Photobooths are popular at many types of social events, including weddings, birthday parties, and school dances. However, renting one can easily cost upwards of $1000, making them impractical for many events. So when a friend mentioned wanting one for her wedding, I jumped at the opportunity to build a low-cost DIY photobooth.
To make my photobooth cost-efficient, I decided to use a thermal receipt printer to print out black and white photo strips, which eliminates the need for an expensive photo printer and photo paper/ink. I also added Twitter integration so the photobooth can tweet out every photo strip it takes, and a QR code generator that prints a link to the corresponding Twitter post on each photo strip.
The BeagleBone Black single-board computer seemed like a perfect match to power this project, and I decided to script everything in Python to keep it simple. Gphoto2 provides the camera interface, CUPS handles the printing, and Python libraries take care of everything else.
Lets get into the details of how this thing works.
The BeagleBone Black will boot up into a usable state without any setup required. However, I found that some gPhoto2 functions did not work with the Debian install that came preloaded on my BBB. To solve this issue, I switched to Arch Linux ARM. Instructions on installing Arch on the BeagleBone can be found here.
The basic features I wanted the photobooth to have are user input to start a photo sequence, camera control to take pictures, Twitter communication to tweet photos, and support for printing the final product. Thankfully each of these features is relatively easy to implement with Python.
I used Python 3 to allow support for some newer Python libraries. Unfortunately, this eliminated the possibility of using Adafruit’s Python GPIO library, which is only compatible with Python 2. Instead, I used the manual approach of exporting the GPIO pins to files in the /sys/class/gpio/ directory and reading the pin status values from the files. In Python, it looks a little something like this:
import io # export pin 7 f = open('/sys/class/gpio/export', 'w') f.write('7') f.close() # define pin 7 direction as input f = open('/sys/class/gpio/gpio7/direction', 'w') f.write('in') f.close() # read pin 7 status f = open('/sys/class/gpio/gpio7/value', 'r') status = f.read() if("1" in status): # do something elif("0" in status): # do something else f.close() # unexport pin 7 f = open('/sys/class/gpio/unexport', 'w') f.write('7') f.close()
The GPIO pins can be used to capture button presses and trigger the photo sequence.
The primary function of a photobooth is to take pictures, so if nothing else we’re going to have a camera in the setup. The Gphoto2 library takes care of camera integration and simplifies it down to just a few commands. The library supports thousands of camera models, so chances are your camera will work. A list of supported cameras can be found here. Since I wanted to take 4 pictures in a row with even spacing and immediately download the pictures, I used the following command and arguments:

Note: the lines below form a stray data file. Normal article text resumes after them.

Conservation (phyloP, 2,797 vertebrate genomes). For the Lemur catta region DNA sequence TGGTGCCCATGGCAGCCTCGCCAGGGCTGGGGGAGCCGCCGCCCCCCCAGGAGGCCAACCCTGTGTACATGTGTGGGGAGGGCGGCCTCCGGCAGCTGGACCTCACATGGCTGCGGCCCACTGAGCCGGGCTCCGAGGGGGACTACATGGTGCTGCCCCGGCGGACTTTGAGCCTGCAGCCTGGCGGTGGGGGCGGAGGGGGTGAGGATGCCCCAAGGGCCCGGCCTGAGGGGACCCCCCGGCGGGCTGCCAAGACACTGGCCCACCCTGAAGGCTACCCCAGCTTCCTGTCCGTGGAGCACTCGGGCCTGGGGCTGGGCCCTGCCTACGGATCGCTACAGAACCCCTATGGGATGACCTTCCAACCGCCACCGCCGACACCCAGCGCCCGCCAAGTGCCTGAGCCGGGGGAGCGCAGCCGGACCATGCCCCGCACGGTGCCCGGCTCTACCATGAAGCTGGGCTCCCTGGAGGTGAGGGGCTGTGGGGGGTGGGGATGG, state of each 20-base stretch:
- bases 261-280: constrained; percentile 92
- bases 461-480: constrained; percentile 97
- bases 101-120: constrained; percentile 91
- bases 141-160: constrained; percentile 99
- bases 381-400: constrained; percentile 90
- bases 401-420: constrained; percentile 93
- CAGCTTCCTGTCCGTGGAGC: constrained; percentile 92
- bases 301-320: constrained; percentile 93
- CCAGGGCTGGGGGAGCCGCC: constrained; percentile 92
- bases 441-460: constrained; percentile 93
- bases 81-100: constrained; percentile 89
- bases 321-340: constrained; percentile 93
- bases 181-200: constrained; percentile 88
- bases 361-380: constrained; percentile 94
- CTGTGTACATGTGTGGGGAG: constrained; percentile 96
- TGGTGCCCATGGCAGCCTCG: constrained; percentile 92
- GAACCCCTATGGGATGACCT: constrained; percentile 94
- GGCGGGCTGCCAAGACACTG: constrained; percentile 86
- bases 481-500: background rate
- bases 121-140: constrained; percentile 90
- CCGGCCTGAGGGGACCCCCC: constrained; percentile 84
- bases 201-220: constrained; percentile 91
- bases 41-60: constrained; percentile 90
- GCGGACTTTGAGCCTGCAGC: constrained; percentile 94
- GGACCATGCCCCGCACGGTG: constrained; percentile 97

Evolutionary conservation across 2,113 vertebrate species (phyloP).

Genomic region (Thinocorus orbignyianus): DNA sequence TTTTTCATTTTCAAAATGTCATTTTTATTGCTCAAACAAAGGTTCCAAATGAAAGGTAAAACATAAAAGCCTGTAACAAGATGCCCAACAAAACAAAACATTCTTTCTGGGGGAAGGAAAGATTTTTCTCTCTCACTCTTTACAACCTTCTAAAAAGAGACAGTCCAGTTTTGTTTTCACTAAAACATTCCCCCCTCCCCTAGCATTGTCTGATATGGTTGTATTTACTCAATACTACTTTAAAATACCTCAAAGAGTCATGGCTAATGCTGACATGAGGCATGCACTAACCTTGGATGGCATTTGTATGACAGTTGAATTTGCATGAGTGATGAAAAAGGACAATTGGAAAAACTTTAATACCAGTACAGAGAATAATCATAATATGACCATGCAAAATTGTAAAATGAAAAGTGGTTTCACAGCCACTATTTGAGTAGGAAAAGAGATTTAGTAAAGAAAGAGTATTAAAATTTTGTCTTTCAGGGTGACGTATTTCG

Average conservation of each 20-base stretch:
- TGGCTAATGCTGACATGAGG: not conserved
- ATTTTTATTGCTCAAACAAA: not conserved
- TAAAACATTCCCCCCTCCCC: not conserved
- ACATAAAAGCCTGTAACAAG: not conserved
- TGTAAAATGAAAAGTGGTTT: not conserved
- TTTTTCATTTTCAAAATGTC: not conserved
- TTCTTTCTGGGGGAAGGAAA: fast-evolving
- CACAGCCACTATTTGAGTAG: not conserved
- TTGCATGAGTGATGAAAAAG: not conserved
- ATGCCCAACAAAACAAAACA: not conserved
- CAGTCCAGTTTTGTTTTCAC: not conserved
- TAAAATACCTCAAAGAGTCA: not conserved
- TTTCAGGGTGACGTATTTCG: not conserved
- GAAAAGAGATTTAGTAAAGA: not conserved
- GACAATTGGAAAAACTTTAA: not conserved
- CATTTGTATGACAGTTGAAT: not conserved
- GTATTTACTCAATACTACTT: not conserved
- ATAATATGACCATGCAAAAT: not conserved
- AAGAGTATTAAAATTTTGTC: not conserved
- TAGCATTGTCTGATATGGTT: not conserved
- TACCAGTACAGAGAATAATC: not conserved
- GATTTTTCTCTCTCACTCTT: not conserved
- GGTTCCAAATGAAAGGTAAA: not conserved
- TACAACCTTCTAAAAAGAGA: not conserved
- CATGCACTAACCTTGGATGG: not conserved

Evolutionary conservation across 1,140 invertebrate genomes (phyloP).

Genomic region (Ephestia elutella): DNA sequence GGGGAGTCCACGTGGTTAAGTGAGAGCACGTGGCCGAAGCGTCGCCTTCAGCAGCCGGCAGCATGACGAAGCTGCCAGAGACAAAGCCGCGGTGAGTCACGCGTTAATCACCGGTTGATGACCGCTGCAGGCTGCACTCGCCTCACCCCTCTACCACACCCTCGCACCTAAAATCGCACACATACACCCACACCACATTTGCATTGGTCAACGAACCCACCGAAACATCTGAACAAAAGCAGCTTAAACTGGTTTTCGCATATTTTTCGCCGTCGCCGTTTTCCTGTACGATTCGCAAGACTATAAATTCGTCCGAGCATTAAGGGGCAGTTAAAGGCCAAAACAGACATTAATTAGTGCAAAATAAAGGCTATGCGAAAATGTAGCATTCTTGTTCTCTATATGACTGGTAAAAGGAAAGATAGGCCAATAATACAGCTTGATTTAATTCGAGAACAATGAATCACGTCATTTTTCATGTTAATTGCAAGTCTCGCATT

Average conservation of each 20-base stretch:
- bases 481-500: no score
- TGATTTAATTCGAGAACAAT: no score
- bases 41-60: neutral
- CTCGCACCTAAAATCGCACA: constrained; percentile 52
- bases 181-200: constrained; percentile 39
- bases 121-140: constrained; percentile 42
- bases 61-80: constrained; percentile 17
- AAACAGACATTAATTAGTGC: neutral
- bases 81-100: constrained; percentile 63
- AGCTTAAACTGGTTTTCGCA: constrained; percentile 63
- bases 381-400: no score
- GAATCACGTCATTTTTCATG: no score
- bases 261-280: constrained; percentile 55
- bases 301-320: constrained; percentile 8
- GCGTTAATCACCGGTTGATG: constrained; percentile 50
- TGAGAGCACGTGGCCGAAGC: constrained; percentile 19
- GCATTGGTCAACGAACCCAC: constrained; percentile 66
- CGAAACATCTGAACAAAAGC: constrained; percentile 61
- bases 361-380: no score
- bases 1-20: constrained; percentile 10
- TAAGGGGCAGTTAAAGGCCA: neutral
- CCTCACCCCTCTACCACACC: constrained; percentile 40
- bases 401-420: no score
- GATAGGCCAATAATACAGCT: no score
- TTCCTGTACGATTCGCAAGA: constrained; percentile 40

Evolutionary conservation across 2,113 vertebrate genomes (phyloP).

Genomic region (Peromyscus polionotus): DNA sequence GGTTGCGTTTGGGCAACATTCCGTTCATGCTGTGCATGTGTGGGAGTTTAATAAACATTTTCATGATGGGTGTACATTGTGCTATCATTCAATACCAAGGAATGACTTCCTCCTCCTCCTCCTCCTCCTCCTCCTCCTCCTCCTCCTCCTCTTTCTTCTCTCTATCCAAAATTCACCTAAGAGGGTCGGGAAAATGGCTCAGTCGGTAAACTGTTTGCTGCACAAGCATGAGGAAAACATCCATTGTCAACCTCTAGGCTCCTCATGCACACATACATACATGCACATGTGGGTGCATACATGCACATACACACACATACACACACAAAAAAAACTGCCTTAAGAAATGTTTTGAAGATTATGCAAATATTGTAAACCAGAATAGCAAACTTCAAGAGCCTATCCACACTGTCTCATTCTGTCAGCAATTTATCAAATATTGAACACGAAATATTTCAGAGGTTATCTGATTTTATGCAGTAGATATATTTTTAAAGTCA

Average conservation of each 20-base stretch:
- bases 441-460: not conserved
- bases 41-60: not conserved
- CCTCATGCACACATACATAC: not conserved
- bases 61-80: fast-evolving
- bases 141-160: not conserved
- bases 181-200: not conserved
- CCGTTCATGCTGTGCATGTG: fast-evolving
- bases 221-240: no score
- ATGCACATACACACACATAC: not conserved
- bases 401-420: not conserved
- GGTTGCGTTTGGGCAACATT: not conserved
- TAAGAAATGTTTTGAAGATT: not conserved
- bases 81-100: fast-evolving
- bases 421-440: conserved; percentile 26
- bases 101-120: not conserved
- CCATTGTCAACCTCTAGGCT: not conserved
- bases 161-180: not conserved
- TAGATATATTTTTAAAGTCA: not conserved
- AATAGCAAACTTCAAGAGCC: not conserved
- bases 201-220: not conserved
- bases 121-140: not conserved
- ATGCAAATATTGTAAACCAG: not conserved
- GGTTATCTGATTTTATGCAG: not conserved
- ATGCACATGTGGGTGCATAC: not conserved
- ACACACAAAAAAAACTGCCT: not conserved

gphoto2 --capture-image-and-download --interval=3 --frames=4 --filename /tmp/portrait%n.jpg --force-overwrite
The arguments can be modified to fit various needs—for example, saving the photos on the camera’s internal memory after they have been downloaded.
I wanted to display live view from the camera on a monitor that would allow users to see themselves as they pose for pictures, but I wasn’t able to get this working. Gphoto2 seems to turn off live view on my camera after the first picture is taken, and it won’t come back on until the camera is power-cycled. I will be working to find a solution for this issue in the future, possibly by streaming the live view video to the BBB and displaying it from there, or by replacing the camera with a high-def web cam, but until then I will live without it.
To give the user feedback when each picture is taken (in the absence of live view), I decided to turn on the camera flash, even though using the built in flash is less than optimal. Without this feedback, it is difficult to tell when each picture is being taken and when the set is finished. To minimize the blinding effect a bright flash tends to have, I turned down the flash brightness to around a 16th of its usual strength.
Because a photobooth tends to be fairly dark, and since I wasn’t relying on the flash for full lighting, I added some extra lighting to the setup. I decided to use Protofusion’s Luma lighting system to give me flexible control over the lighting through the BeagleBone Black. This allowed me to easily set the lighting levels and give some additional feedback regarding program state or errors by flashing the lights different colors. Using the Luma LED Strip Driver and an LED strip, I was able to string lighting around the top of the booth and light it with a soft, distributed light. In the absence of such a high tech lighting system, any standard light source could be used. If the light source tends to be direct and harsh, I would recommend some type of diffuser to distribute and soften it out a bit.
I picked the Dymo 400 Labelwriter to print the photo strips because I could find it on eBay for pretty cheap, and it seemed widely used and supported. To use it with the BBB, I installed the CUPS printing system and found the Dymo driver in the Arch User Repository (I recommend Packer for installing packages from the AUR). Here is a good tutorial on installing and configuring CUPS.
To make the Dymo 400 print the way I wanted, I had to make a few tweaks. When I chose the “Continuous Feed” paper option in CUPS, it would print a large margin at the top of strip, so I tried setting a custom paper size. No matter what custom paper size I set, the printer would always print out the strip, and then print out an equal amount of blank paper. There may be a solution to this, but I was unable to find it. So the work around I used was to manually change the default printing settings for the printer, by going through the printer configuration file and changing the printable area for the “Continuous Feed” paper option. The modified file can be found below.